Welcome to Canada!

So here we are! Finally, after five years of university, hard work and saving up, we boarded our flight from Glasgow to Halifax, NS on the 18th of July 2016. Our six-hour journey was quite easy, but the hardest part awaited us at the airport in Canada – although we have expected to be questioned about details of our stay, the interview turned out to be challenging and, to be honest, a bit scary for me. The immigration officer wanted to know almost everything, from who we are to how much money we have. At some point I actually thought that we are going to be denied entry as we were asking for a six-month stay with no return ticket. After about thirty minutes the officer came back with our passports stamped with permission to remain in Canada until January 2017 – we did it!

Two hours later a shuttle took us from the airport on a four-hour journey to our destination. Prince Edward Island welcomed us with its calm beauty, harbour charm and ever-present redhaired Anne. We pass houses and farms, commenting on each one as they resemble our expectations – mail boxes with little red flags up, trucks on the driveways and the enourmous size of everything. Although resemblance to the US is overwhelming and undeniable, this Island seem to have its own soul – it’s different to anything we have seen or expected. The small community is closely bound together, with outgoing and helpful people who live quiet country lives. Their income is provided not only by the professional jobs they might have, but also by farming, fishery and tourism. Prince Edward Island is famous from its lobsters, clams and oysters that are being exported worldwide each day. Not only that, the biggest export product of the Island is probably Anne, the fictional character from series of books by Lucy Maud Montgomery, ‘Anne of Green Gables’, which happens to be my favourite childhood book.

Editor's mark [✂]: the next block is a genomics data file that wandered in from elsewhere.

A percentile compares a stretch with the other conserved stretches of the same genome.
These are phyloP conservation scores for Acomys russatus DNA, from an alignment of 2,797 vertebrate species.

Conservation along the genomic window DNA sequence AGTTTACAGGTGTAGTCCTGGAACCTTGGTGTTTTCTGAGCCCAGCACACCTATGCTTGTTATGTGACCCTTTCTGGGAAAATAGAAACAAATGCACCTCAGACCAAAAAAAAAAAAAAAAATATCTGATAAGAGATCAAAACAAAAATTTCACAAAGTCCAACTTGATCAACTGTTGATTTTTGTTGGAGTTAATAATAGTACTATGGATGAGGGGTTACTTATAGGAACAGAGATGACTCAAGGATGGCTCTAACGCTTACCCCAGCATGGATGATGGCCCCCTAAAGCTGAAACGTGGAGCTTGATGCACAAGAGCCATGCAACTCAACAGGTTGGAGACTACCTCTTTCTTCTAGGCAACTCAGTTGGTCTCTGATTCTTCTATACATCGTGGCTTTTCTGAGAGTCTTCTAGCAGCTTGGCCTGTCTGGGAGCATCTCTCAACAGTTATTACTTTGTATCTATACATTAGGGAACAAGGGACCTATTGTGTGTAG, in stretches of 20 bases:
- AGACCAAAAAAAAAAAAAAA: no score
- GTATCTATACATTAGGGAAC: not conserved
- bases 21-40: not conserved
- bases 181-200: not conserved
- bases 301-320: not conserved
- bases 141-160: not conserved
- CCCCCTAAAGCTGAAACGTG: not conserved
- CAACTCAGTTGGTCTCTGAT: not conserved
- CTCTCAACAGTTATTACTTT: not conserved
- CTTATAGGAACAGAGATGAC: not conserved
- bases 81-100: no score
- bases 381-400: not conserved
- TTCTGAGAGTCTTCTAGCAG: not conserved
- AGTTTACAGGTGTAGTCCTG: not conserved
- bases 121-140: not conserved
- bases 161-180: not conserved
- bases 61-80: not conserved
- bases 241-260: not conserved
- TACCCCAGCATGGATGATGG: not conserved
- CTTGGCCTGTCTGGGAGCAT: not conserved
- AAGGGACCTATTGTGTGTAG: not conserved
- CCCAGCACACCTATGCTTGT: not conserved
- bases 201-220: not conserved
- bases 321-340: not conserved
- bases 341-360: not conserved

However, about visiting Green Gables and what we are really doing on the Island will be included in other posts. For now, we are enjoying beautiful scenery, forest walks and of course naps in the shade. It is truly incredible to see people so close to each other, living in harmony and with sources provided by nature. It sounds idyllic but after two weeks on the Island, it doesn’t only sound so, it is so!

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